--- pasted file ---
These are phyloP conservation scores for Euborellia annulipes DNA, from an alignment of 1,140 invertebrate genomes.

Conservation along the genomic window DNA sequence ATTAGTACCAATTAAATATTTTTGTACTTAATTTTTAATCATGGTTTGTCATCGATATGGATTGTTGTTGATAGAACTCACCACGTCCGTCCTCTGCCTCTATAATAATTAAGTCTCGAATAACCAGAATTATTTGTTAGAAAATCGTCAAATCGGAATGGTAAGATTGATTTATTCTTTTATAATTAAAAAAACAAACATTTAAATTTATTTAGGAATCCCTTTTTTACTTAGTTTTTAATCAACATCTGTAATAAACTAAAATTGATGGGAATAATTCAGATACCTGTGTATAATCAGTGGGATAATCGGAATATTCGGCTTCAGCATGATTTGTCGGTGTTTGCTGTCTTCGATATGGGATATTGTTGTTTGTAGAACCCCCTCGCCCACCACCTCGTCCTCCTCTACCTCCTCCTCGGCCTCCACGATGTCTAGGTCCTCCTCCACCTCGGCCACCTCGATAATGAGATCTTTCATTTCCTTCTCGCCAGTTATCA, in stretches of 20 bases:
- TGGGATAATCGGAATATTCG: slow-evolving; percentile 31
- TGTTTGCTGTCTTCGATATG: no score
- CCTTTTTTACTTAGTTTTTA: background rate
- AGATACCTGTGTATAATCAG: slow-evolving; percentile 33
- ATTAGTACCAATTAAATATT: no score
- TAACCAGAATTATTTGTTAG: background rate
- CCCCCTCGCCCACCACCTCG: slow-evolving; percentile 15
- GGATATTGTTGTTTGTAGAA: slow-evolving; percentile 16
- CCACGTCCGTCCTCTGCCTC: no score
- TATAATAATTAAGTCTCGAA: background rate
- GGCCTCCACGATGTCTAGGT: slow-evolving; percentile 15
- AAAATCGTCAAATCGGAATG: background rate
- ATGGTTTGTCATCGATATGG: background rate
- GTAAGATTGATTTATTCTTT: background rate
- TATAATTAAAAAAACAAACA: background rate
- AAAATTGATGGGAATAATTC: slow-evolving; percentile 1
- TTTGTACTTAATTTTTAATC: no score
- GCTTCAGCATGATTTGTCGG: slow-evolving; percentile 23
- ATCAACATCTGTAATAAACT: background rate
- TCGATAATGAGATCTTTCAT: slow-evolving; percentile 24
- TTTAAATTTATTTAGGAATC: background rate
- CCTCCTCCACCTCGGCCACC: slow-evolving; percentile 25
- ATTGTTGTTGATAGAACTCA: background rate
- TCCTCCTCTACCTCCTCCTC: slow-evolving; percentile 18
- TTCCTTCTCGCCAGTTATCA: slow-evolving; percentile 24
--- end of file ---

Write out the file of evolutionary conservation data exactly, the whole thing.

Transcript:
These are phyloP conservation scores for Euborellia annulipes DNA, from an alignment of 1,140 invertebrate genomes.

Conservation along the genomic window DNA sequence ATTAGTACCAATTAAATATTTTTGTACTTAATTTTTAATCATGGTTTGTCATCGATATGGATTGTTGTTGATAGAACTCACCACGTCCGTCCTCTGCCTCTATAATAATTAAGTCTCGAATAACCAGAATTATTTGTTAGAAAATCGTCAAATCGGAATGGTAAGATTGATTTATTCTTTTATAATTAAAAAAACAAACATTTAAATTTATTTAGGAATCCCTTTTTTACTTAGTTTTTAATCAACATCTGTAATAAACTAAAATTGATGGGAATAATTCAGATACCTGTGTATAATCAGTGGGATAATCGGAATATTCGGCTTCAGCATGATTTGTCGGTGTTTGCTGTCTTCGATATGGGATATTGTTGTTTGTAGAACCCCCTCGCCCACCACCTCGTCCTCCTCTACCTCCTCCTCGGCCTCCACGATGTCTAGGTCCTCCTCCACCTCGGCCACCTCGATAATGAGATCTTTCATTTCCTTCTCGCCAGTTATCA, in stretches of 20 bases:
- TGGGATAATCGGAATATTCG: slow-evolving; percentile 31
- TGTTTGCTGTCTTCGATATG: no score
- CCTTTTTTACTTAGTTTTTA: background rate
- AGATACCTGTGTATAATCAG: slow-evolving; percentile 33
- ATTAGTACCAATTAAATATT: no score
- TAACCAGAATTATTTGTTAG: background rate
- CCCCCTCGCCCACCACCTCG: slow-evolving; percentile 15
- GGATATTGTTGTTTGTAGAA: slow-evolving; percentile 16
- CCACGTCCGTCCTCTGCCTC: no score
- TATAATAATTAAGTCTCGAA: background rate
- GGCCTCCACGATGTCTAGGT: slow-evolving; percentile 15
- AAAATCGTCAAATCGGAATG: background rate
- ATGGTTTGTCATCGATATGG: background rate
- GTAAGATTGATTTATTCTTT: background rate
- TATAATTAAAAAAACAAACA: background rate
- AAAATTGATGGGAATAATTC: slow-evolving; percentile 1
- TTTGTACTTAATTTTTAATC: no score
- GCTTCAGCATGATTTGTCGG: slow-evolving; percentile 23
- ATCAACATCTGTAATAAACT: background rate
- TCGATAATGAGATCTTTCAT: slow-evolving; percentile 24
- TTTAAATTTATTTAGGAATC: background rate
- CCTCCTCCACCTCGGCCACC: slow-evolving; percentile 25
- ATTGTTGTTGATAGAACTCA: background rate
- TCCTCCTCTACCTCCTCCTC: slow-evolving; percentile 18
- TTCCTTCTCGCCAGTTATCA: slow-evolving; percentile 24